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Skin disease, Psoriasis affects 2% of us

Psoriasis causes red, flaky, crusty patches of skin covered with silvery scales.

The patches normally appear on your elbows, knees, scalp and lower back, but can appear anywhere on your body. Most people are only affected with small patches. In some cases, the patches can be itchy or sore.

Skin cells are normally made and replaced every three to four weeks, but people with psoriasis have an increased production of skin cells so this process only lasts about three to seven days. The resulting build-up of skin cells is what creates the patches associated with psoriasis.


Although the process isn't fully understood, it's thought to be related to a problem with the immune system. The immune system is your body's defence against disease and infection, but for people with psoriasis, it attacks healthy skin cells by mistake.

Many people's psoriasis symptoms start or become worse because of a certain event, known as a "trigger". Possible triggers of psoriasis include an injury to your skin, throat infections and using certain medicines.

Psoriasis can run in families, although the exact role that genetics plays in causing psoriasis is unclear.

It can start at any age, but most often develops in adults under 35 years old. Psoriasis is a long-lasting disease that usually involves periods when you have no symptoms or mild symptoms, followed by periods when symptoms are more severe.

It’s unpleasant and can be embarrassing too as the flakes of skin can fall on to clothes. This condition affects men and women equally but it isn't contagious, so it can't be spread from person to person.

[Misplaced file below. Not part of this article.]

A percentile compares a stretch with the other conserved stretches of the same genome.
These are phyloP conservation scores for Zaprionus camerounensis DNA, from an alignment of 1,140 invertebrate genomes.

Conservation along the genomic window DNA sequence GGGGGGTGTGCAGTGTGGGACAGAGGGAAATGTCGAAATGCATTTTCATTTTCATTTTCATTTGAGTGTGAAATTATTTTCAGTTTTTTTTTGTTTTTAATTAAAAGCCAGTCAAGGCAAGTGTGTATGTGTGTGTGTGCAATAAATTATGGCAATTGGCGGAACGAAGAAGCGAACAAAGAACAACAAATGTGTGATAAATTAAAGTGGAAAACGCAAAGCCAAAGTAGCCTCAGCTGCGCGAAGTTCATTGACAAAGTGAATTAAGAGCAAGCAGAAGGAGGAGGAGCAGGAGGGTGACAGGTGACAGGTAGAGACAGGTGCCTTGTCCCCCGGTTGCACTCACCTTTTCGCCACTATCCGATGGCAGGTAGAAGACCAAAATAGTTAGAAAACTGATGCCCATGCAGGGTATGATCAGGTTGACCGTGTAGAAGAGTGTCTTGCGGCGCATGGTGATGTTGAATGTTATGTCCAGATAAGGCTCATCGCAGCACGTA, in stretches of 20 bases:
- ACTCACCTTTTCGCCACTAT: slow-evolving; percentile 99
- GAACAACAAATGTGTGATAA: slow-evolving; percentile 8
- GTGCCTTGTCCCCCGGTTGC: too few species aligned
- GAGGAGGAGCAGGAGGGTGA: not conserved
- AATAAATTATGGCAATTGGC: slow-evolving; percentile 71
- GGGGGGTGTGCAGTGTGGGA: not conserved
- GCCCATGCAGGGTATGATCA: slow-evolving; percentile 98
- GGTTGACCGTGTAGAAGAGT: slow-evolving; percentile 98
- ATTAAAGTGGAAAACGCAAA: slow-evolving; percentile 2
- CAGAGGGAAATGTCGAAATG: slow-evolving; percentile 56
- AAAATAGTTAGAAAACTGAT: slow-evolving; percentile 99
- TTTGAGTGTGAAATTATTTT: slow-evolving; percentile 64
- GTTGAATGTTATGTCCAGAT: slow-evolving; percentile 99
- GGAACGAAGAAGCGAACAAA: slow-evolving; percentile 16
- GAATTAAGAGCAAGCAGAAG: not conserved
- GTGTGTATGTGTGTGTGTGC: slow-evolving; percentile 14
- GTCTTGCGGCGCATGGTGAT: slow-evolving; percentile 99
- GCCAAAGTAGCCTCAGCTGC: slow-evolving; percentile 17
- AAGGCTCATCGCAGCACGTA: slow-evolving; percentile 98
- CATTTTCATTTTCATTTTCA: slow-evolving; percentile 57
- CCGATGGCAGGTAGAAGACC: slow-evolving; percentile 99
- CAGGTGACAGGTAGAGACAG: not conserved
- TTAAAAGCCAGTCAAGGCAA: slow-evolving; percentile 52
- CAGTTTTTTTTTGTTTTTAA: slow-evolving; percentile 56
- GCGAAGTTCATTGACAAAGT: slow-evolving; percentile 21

For people with moderate to severe psoriasis about one in three will develop psoriatic arthritis at some time. Psoriatic arthritis produces swelling and stiffness in the joints or stiffness in the lower back and should be managed by a rheumatologist who works closely with your dermatologist and/or your GP.Psoriasis, particularly moderate to severe psoriasis, is associated with an increased risk of anxiety and depression. Moderate to severe psoriasis increases the risk of heart disease and stroke and treatment of psoriasis may reduce this risk. Psoriasis can also be associated with an increased risk of harmful use of alcohol and with diabetes and obesity

There is no cure for Psoriasis but there are various treatments which can help to reduce the spread of the patches and / or the itchiness such as Exorex lotion. Patients with psoriasis are usually treated with creams and ointments, which are applied to the skin although more severe psoriasis may need a variety of other treatments including ultraviolet light or special tablets.

Don’t suffer in silence, if you think that you have Psoriasis speak to your pharmacists or GP for more information

Information supplied by NHS Choices

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